In the historic case of Gautum Kundu v. State of West Bengal, the Supreme Court acknowledged the emerging and sophisticated method of determining a child’s paternity and established guidelines that provide insight into the use of DNA testing jurisprudence in India. In the previously mentioned instance, the father requested DNA testing to establish his paternity in order to prevent the mother from requesting child support. In addressing the matter of court-ordered DNA profiling against an individual’s will and in violation of their rights to privacy, personal liberty, and the dignity of their mother and children, the Supreme Court held that the presumption under Section 112 can be overturned by a high standard of “strong preponderance of evidence,” not just a “balance of probabilities.” The court came to the conclusion that if a compelling initial case of non-access between the parties could be shown to satisfy the court, then any refusal on the part of either party to submit to such DNA testing would result in the court drawing negative conclusions about them. In Gautum Kundu, the Supreme Court affirmed its ruling by relying on a factual serological test that was performed during the trial. It concluded that, in the absence of any supporting or opposing precedent, reliance should be placed on a medical test that defies the presumption of legitimacy raised under Section 112 of the Evidence Act. Additionally, the court in Sharda v. Dharmpal made it clear that matrimonial courts have the discretion to order the parties to undergo medical testing in order to resolve disputes arising out of such matrimony and that such an order shall not be deemed to violate the parties’ right to privacy in accordance with Article 21. Since Article 21 is not an absolute right, the court may order any medical test against an individual if there is enough evidence to establish a case at first. The courts must persuade themselves that DNA testing is “imminent” and that the absence of such medical evidence would make it impossible for the court to resolve the dispute in order to strike a balance between the determination of the fact in question and the individual’s fundamental Right to Privacy.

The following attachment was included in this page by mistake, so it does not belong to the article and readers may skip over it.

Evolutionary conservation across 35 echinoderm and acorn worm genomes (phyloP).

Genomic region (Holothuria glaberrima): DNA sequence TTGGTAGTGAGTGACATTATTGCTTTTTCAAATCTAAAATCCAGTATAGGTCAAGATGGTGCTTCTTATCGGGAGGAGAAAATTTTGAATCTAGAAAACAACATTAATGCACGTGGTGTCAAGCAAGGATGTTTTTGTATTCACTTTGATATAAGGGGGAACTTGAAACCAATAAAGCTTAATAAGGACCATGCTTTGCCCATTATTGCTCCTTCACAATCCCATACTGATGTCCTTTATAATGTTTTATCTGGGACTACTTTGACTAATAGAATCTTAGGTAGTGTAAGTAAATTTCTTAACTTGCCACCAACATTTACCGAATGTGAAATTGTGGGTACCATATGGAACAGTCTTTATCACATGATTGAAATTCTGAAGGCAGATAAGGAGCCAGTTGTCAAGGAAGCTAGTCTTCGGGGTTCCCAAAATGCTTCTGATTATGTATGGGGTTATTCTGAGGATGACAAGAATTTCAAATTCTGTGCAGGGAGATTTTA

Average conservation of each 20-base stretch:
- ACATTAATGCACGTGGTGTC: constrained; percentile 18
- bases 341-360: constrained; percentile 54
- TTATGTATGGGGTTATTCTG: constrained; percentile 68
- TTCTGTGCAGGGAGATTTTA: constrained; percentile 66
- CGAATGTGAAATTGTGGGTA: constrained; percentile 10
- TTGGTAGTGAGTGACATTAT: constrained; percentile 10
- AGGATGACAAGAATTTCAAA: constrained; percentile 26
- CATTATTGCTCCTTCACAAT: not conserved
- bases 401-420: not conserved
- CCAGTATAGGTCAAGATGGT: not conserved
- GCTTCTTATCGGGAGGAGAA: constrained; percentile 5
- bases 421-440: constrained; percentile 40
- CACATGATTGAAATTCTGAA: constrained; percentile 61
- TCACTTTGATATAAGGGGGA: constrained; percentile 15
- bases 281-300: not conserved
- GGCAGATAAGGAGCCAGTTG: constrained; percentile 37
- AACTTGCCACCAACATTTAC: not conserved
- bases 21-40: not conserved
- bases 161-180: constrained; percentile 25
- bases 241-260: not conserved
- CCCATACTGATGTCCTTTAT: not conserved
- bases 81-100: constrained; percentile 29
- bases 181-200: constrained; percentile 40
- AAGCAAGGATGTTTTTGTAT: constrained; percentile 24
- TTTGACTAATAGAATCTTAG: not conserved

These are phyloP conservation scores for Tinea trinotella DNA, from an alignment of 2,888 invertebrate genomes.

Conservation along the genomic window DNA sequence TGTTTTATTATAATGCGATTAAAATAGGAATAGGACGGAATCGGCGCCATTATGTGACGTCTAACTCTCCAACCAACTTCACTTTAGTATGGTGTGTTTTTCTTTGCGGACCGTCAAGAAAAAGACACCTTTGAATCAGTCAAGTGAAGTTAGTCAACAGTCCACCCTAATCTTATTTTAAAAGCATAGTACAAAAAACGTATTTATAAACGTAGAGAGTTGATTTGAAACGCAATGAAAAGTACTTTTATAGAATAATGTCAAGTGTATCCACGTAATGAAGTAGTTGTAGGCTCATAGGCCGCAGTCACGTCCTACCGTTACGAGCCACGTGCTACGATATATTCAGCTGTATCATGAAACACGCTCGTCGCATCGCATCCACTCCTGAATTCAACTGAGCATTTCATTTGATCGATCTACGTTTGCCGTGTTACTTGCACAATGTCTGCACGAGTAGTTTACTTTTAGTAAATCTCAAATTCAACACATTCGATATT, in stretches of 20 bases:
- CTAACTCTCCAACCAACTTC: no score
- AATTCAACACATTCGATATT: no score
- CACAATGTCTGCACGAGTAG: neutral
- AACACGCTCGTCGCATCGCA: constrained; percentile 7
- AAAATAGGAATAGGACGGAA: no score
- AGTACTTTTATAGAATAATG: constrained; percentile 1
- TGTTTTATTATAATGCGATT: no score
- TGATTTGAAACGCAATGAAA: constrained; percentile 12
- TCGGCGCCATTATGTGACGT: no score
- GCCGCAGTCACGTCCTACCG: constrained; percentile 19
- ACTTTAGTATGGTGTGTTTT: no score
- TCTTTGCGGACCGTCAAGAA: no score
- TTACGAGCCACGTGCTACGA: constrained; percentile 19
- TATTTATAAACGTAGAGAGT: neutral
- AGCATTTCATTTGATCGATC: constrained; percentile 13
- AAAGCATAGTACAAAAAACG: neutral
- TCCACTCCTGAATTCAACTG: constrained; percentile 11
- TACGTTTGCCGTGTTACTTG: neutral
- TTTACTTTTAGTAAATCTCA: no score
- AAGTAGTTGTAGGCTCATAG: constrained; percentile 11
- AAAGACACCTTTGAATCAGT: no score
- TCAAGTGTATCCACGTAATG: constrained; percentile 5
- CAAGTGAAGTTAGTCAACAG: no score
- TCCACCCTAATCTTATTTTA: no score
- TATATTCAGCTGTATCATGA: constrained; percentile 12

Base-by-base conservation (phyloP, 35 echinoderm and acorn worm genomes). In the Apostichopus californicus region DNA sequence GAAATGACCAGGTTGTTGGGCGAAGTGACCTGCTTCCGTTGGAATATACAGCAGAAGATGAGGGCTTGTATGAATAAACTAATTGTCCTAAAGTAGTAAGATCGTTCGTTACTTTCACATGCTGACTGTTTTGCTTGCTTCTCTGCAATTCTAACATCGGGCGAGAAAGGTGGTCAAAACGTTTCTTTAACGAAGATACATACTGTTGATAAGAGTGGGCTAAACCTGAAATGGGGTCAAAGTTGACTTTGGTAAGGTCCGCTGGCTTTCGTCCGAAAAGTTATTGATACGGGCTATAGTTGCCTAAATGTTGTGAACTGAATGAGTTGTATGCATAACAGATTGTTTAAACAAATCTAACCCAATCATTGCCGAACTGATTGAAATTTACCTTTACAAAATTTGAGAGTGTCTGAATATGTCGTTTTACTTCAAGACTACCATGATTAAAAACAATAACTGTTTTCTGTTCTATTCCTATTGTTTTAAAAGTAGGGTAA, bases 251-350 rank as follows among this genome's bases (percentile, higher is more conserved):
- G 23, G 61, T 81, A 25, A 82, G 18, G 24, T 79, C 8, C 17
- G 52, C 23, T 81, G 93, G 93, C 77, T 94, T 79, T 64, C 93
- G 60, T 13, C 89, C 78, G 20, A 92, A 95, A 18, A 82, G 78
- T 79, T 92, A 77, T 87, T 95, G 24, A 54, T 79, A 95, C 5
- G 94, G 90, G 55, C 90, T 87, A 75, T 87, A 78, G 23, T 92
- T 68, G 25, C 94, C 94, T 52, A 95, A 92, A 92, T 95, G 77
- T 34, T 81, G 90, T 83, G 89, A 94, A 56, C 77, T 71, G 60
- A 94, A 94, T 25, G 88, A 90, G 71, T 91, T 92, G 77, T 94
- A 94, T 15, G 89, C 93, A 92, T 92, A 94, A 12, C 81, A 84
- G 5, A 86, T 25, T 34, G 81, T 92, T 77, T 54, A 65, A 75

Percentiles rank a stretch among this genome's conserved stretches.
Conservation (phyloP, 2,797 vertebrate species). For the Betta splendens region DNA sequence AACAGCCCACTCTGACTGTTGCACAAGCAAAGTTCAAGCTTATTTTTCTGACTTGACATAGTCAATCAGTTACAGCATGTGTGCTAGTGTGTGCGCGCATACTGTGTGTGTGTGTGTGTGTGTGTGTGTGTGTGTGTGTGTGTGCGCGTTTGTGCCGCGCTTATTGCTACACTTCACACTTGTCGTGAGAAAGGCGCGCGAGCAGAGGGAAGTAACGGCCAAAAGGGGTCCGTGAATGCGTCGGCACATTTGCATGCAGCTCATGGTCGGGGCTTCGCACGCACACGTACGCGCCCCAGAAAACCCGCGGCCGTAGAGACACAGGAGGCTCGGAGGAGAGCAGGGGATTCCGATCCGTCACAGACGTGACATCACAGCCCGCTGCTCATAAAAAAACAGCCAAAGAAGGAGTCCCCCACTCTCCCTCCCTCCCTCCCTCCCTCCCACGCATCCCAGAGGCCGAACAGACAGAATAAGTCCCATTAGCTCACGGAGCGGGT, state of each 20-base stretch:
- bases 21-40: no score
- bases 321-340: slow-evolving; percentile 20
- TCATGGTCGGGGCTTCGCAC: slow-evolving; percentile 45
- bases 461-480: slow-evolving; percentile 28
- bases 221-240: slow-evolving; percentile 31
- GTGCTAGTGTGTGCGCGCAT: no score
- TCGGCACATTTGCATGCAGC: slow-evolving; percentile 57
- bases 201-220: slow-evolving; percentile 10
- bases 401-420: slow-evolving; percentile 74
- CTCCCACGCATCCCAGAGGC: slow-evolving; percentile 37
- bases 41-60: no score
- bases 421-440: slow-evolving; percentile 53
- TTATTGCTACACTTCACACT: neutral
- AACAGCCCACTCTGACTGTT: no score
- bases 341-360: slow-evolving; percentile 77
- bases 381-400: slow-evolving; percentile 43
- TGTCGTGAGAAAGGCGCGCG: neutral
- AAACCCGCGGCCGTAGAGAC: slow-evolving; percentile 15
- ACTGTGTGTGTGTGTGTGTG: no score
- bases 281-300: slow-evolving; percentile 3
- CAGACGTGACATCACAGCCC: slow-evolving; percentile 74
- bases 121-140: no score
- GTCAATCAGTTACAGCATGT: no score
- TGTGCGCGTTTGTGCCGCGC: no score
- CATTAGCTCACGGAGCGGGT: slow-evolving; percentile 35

Nonetheless, the court lacks the authority to compel someone to submit to a medical examination against their will. Should someone refuse to comply with such an order, the court may make an unfavourable judgement against them. This inference is predicated on the idea that no honest person would deny having a DNA test, which would only serve to confirm their denial of paternity, unless they are the biological parent, in which case the denial would only highlight their dilemma of willfully rejecting their child. In a recent ruling in Dipanwita Roy v. Ronobroto Roy, the Supreme Court stated that in cases where the wife’s husband questions her fidelity, the court may order her to have a DNA test, and if she refuses, the court may hold an unfavourable opinion against her. The factual matrices in the aforementioned cases have been quickly distinguished by the courts from situations in which the offspring has reached majority and is requesting a paternity test. Since the child wants a declaration of paternity, these situations do not involve the stigmatisation of the child or a breach of their Right to Dignity as addressed in Gautum Kundu. In the case of Rohit Shekhar v. Narayan Dutt Tiwari, the court determined that failing to comply with a directive to undergo medical testing in situations where the respondent’s child approaches the court to be declared as his biological child would not only give rise to a negative conclusion but also give the court the authority to order the subject to provide a blood sample. The court reiterated in Maria Margarida Sequeria Fernandes v. Erasmo Jack de Sequeria that it is the court’s responsibility to use the best evidence available to determine the truth and reduce factual dispute while determining the facts at hand. The court determined that the enforceability of a DNA testing directive cannot be replaced by a relatively weak adverse inference resulting from non-compliance with an order mandating medical testing, given the burden this requires on the legal system.